Burlington Stores Inc., plans to offer more casual and activewear clothes instead of its legacy dresses and suits in order to keep up with changing customer preferences, the company’s chief executive officer and chairman, Thomas A. Kingsbury, said Thursday.
Though the New Jersey company’s total sales rose 7.3 percent to $1.6 billion in the first quarter, which ended May 4, women’s clothing category has not been performing as well. So the hope, Kingsbury said in the earnings call, is that focusing on the sportswear offering within women’s clothing will boost the category.
“We need to move on from dresses and suits,” Kingsbury told analysts Thursday. “We need to make sure that we’re presenting to the customer the product that they want.”
Casual and comfortable dressing has been edging out more formal work attire, as shown by the college students wearing sweatpants in the classroom and a workforce celebrating yoga pant or stretchy dress pant options for the office.
The U.S. women’s suit market dropped almost in half to $407.7 million since 2013, while men’s suits dropped by 12 percent to $1.98 billion, according to Euromonitor International, a market researcher.
At the same time, Euromonitor’s beauty and fashion consultant Ayako Homma said the so-called athleisure brands are offering such clothes as blouses and blazers that people can wear to work. Homma attributes this change to the millennial generation entering the workforce and preferring a more casual environment.
“As this generation now represents a sizable portion of the working population in the U.S., companies are re-evaluating their corporate cultures and policies to entice millennial recruits,” Homma wrote last week in a blog post. “Unlike older generations, millennials tend to value a company’s culture more so than its name or reputation.”
Although the casual workplace culture started in the early 1990s with “casual Fridays,” it expanded to more days of the week, said Barbara Kahn, a marketing professor at the University of Pennsylvania’s Wharton School.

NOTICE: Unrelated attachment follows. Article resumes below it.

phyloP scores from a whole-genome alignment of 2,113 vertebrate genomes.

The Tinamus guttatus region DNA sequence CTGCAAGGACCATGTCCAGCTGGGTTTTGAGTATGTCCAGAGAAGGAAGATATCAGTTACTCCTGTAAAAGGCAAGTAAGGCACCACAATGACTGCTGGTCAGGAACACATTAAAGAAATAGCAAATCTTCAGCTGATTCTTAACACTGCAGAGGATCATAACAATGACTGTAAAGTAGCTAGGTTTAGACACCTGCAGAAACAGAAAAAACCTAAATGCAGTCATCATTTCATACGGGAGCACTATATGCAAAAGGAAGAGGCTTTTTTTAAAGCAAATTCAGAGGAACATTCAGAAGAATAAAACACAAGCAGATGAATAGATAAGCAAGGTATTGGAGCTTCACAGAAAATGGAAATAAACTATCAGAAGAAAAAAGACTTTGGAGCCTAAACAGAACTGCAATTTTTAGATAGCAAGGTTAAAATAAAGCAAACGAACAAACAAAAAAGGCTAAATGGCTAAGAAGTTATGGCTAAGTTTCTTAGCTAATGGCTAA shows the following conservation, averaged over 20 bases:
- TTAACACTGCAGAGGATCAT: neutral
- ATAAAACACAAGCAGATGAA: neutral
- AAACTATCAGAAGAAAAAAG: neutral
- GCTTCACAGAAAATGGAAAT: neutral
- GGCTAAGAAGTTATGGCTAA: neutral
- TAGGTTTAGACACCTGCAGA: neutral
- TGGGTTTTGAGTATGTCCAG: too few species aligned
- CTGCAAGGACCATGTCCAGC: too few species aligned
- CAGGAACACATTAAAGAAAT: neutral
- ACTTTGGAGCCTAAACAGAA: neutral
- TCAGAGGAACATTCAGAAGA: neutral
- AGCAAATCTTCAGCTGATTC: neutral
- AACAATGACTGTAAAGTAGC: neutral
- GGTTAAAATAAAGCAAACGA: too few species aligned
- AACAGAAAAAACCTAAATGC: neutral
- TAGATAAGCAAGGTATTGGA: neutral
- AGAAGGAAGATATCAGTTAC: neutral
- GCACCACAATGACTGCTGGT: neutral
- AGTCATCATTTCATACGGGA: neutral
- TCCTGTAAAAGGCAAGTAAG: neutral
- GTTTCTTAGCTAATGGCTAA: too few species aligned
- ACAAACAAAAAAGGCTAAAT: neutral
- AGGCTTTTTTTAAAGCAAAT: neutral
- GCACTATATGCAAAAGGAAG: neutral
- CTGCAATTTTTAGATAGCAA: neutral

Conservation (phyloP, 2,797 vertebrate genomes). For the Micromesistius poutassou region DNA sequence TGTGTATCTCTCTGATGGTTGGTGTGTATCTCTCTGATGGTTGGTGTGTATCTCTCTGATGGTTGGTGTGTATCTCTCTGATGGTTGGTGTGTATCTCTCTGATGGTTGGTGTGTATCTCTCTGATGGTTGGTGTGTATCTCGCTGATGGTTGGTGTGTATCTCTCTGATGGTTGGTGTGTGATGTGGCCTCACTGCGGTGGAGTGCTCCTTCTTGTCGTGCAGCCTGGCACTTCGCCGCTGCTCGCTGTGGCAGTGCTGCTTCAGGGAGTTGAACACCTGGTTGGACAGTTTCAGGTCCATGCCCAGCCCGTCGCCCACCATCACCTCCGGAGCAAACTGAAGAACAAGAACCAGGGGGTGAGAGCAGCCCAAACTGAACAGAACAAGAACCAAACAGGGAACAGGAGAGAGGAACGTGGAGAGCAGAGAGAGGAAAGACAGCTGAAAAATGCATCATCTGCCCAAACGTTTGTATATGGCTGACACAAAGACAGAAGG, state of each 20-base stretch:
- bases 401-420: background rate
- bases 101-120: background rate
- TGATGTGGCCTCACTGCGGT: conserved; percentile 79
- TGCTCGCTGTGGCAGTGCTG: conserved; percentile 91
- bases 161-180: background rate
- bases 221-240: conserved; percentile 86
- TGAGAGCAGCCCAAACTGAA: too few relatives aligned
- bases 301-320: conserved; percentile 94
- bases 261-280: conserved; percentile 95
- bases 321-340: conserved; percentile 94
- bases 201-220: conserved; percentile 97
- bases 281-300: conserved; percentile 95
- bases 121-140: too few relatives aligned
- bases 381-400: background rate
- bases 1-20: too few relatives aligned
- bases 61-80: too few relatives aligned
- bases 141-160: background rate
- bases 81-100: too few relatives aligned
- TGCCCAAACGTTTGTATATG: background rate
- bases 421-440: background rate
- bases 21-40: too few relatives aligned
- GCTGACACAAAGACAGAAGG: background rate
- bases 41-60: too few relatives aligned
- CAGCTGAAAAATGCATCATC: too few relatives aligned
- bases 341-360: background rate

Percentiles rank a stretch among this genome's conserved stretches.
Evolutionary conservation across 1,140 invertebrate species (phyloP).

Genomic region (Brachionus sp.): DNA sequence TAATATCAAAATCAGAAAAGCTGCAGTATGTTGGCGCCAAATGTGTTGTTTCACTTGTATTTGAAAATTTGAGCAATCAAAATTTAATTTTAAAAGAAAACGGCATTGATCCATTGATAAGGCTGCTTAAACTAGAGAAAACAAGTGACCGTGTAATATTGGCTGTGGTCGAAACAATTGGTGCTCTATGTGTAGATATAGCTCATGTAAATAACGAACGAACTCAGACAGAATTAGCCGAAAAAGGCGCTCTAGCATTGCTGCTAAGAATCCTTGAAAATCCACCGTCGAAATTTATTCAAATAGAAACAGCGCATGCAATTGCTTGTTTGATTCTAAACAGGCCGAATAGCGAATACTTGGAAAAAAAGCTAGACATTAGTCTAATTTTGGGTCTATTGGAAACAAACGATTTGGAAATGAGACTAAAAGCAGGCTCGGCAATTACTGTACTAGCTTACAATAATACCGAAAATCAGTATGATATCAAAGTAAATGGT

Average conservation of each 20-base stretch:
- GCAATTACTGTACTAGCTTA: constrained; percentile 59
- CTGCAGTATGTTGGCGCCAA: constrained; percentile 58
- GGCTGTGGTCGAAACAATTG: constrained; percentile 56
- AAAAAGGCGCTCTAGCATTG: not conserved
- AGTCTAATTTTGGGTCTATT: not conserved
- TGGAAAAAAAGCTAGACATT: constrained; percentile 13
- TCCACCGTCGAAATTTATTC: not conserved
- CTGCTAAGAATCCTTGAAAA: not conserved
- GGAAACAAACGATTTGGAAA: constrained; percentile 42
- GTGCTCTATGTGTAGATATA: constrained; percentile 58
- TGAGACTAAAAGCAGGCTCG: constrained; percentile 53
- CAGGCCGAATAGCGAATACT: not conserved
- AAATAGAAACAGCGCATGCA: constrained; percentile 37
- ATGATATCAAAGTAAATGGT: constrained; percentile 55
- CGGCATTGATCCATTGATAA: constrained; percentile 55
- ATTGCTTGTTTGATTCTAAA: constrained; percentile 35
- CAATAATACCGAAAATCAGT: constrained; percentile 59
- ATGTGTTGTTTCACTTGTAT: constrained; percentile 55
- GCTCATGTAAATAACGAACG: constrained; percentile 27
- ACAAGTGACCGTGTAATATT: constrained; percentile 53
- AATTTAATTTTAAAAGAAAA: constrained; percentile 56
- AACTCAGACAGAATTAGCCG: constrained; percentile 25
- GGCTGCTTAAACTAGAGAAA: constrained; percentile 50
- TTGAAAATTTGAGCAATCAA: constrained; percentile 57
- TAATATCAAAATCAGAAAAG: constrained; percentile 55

This trend has been growing, with half of organizations surveyed by the Society for Human Resource Management, a global HR professional society, allowing employees to dress casually every day in 2018. That was up six percentage points from the year prior and 18 percentage points since 2014.
This relaxed dress code has been a staple of the Silicon Valley workers at such places as Google and Facebook, but it has also made its way to Wall Street companies, which long upheld the traditional corporate uniform of business professional suits and dresses.
Three years ago, J.P. Morgan Chase adopted a business casual dress code, and Goldman Sachs announced in March a “firmwide flexible dress code,” Bloomberg reported. Target announced in February that it will allow employees to wear denim as opposed to the traditional khaki pants to go along with the required red shirt uniform. And Virgin Atlantic now permits female flight attendants to wear pants and no makeup.
The shift in clothing strategy for Burlington will take multiple quarters before the company sees success, Burlington executives told analysts. Analysts from UBS, a global financial services firm, told investors they doubt the company can improve the women’s clothing category.
“We believe Ladies Apparel is not just a BURL issue, but an industry-wide problem and we doubt the category’s growth rate improves in 2H,” the note said, referring to sales in the second half of the year.
Burlington, based in Burlington, N.J., made its name as a coat-focused off-price store and transitioned in 2006 to a department store model. When that didn’t work, the company zeroed in on becoming a well-known off-price retailer, Wells Fargo Securities analysts wrote in a Thursday note to investors.
Burlington announced last month that longtime CEO Kingsbury would become the executive chairman of the company’s board and Michael O’Sullivan, most recently the president and chief operating officer at competitor Ross Stores, would be taking over.
“As BURL strives to close the gap between themselves and their larger peers, taking on best-in-class leadership is certainly a strong step along the right direction,” according to the Wells Fargo Securities note.
Burlington employs about 44,000 people, including part-time and seasonal employees, as of Feb. 2, according to the company’s annual report. It has 684 stores in 45 states and Puerto Rico.